It's been a busy week workwise. Shouldn't really complain as it means money, but it would be nice to get out of the house once in a while, especially in summer. So, as I got the last urgent project finished yesterday, I decided to go cycling this morning. And I'm still in schedule despite taking that time off.
I guess you could call me nuts, because my idea of relaxing is getting up at 4 AM and heading out to a bog at 5 AM, but that's just how it is. The weather was just perfect: sunny and already +21°C at 5 AM.
The white things you can see in that photo are these:
I don't know what plant that is, but they were all over the place in the open area, but not in the places where there were more trees. Another plant there was plenty of was Labrador Tea (Rhododendron tomentosum).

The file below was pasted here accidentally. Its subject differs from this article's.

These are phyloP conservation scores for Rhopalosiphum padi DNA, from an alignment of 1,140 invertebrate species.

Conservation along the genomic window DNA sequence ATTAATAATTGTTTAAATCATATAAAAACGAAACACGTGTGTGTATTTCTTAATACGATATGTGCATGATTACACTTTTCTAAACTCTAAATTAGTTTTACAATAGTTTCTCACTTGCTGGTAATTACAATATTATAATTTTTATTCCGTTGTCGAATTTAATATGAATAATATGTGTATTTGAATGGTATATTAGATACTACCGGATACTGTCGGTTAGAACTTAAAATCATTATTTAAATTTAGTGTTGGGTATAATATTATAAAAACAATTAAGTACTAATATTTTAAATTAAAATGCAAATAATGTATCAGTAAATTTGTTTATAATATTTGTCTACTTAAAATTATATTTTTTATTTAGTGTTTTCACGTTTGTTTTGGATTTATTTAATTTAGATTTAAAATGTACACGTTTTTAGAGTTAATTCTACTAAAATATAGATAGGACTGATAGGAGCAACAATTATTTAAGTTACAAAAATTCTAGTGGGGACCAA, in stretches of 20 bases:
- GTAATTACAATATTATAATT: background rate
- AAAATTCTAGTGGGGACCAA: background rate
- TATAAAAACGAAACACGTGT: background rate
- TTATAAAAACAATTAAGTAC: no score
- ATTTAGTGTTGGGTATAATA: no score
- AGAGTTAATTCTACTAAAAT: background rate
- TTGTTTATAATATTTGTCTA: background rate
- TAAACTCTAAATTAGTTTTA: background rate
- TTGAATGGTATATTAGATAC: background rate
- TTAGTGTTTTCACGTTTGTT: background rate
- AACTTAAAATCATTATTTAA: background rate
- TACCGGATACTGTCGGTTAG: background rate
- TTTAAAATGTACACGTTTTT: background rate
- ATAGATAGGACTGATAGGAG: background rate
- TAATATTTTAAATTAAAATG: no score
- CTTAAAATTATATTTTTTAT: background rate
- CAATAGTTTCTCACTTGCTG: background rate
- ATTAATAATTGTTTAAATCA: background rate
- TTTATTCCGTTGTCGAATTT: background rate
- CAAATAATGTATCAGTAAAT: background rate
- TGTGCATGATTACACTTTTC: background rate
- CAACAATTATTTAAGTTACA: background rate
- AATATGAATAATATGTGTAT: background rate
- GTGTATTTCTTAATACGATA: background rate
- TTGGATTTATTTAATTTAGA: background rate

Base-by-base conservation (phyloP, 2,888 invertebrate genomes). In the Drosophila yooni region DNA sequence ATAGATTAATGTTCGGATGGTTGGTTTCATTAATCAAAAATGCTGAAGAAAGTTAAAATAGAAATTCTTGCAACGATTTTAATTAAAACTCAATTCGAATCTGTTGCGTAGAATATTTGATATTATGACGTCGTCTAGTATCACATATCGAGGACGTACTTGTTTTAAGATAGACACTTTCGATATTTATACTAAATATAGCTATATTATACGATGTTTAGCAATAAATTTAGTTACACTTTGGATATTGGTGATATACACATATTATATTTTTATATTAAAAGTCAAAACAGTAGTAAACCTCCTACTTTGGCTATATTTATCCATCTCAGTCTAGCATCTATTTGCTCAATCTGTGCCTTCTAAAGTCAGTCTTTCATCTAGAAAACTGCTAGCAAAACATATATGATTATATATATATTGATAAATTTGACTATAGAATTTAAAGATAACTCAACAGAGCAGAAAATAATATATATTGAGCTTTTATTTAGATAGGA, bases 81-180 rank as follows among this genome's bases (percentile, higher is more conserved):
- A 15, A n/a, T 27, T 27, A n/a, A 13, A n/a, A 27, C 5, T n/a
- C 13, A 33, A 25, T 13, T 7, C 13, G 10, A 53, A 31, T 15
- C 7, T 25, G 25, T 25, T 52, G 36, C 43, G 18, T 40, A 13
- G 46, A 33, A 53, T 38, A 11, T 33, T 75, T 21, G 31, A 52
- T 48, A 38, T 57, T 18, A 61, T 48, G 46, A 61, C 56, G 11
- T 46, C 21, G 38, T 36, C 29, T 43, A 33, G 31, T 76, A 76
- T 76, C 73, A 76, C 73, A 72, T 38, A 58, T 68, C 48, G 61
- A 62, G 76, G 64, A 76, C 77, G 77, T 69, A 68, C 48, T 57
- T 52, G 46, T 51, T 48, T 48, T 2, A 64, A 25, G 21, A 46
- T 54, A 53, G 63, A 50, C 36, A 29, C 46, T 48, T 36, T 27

There was also a lot of spider webs – in plants on the ground, in trees, between trees. I felt bad about the spiders who had made their webs so that I had no choice but to break them, if I wanted to go forward. In a forest, you can always go around, but on a bog, walking a narrow plank path, there are no alternate routes, if you want to keep your shoes dry.
I found all sorts of other little creatures along the way. I can't identify butterflies in the caterpillar stage, so I have no idea what this is, but it looked cool anyway. I'm sure a bird will think twice before trying to swallow this one.
And of course there were slugs. You can find them almost anywhere.
Coming back from the bird tower, I went to the bird watching platform near the start of the route. I guess I was a bit too noisy, because I managed to scare away a crane, which was fairly close. As I didn't want to leave just yet, I sat some time at the platform listening to birds. That's when this came and sat on my knee:
I assume it's a bee, but it seemed too small to me, just under 2 cm long. Somehow I thought they'd be bigger. I guess I've seen too many movies where killer bees attack. I've posted a query in a discussion forum where I've got identification help before, so hopefully I'll find out the exact species.